My Shadow Poem Summary
Give the central idea of the poem 'My Shadow' by Robert Louis Stevenson.
This is a poem that was written for children, and concerns the way in which the child speaker cannot understand the true nature of his shadow and why it behaves in such a perplexing way. The poem is build around the character of the speaker and his childlike innocence. He clearly does not have an adult's understanding of science and the world, and therefore does not understand the way that his shadow is not actually another person. Such a treatment forces us to examine our own understanding of our shadow and how it functions in a new way as we look upon such scientific facts that are taken for granted in a different way. Note for example the way that the speaker talks about his shadow in the final stanza:
One morning, very early, before the sun was up,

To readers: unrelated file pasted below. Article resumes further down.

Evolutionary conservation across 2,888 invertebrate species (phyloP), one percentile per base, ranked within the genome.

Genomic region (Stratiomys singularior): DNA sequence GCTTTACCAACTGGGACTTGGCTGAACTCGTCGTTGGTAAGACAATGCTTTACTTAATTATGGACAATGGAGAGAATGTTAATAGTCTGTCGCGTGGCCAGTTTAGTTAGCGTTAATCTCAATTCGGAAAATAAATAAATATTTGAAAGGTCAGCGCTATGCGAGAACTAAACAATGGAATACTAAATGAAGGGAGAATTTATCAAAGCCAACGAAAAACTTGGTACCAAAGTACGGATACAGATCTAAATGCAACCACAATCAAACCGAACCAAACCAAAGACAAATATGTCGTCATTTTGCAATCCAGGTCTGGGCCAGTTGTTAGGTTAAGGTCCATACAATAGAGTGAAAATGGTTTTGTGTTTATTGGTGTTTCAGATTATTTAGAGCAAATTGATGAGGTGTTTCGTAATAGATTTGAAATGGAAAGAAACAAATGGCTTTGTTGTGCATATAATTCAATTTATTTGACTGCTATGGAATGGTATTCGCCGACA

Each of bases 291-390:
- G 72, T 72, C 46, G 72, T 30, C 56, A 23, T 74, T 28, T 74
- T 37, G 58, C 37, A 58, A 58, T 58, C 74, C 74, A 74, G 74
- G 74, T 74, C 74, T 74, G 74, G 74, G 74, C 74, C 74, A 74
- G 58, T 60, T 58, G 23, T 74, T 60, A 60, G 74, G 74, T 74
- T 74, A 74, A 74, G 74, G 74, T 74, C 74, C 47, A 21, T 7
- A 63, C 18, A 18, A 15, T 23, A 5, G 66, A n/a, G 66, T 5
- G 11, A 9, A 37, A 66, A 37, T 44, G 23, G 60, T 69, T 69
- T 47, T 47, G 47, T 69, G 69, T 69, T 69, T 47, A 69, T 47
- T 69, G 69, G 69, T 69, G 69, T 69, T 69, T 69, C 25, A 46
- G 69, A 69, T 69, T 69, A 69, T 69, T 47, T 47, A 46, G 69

I rose and found the shining dew on every buttercup;
But my lazy little shadow, like an arrant sleepy-head,
Had stayed at home behind me and was fast asleep in bed.
Externalising the boy's shadow and personifying him in such a way helps us to see the world through a child's eyes again in all of its wonder and innocence. We know the reason by the shadow didn't go with the boy, because he left "before the sun was up," but at the same time, there is something touching in the way that the speaker refers to his shadow as "an arrant sleepy-head." Something of the wonder of childhood is restored to us through the use of the speaker being an innocent child.
Robert Louis Stevenson's poem "My Shadow" reflects the way in which a child might think of a shadow, without understanding the physics behind the way the shadow works. For example, the narrator, who speaks in the voice of a child, notes the way in which his shadow goes around with him and jumps into his bed before him. The narrator also notes the way in which the shadow gets suddenly bigger and smaller, without growing in the slow way a child does, and the way in which the shadow always stays close to the narrator.
In the end, the narrator does not understand why the shadow doesn't accompany him outside on a sunny day (when, of course, the bright sunlight would make shadows impossible). The narrator's diction and the way in which he describes what he sees around him mirror the way a child would see the physical world.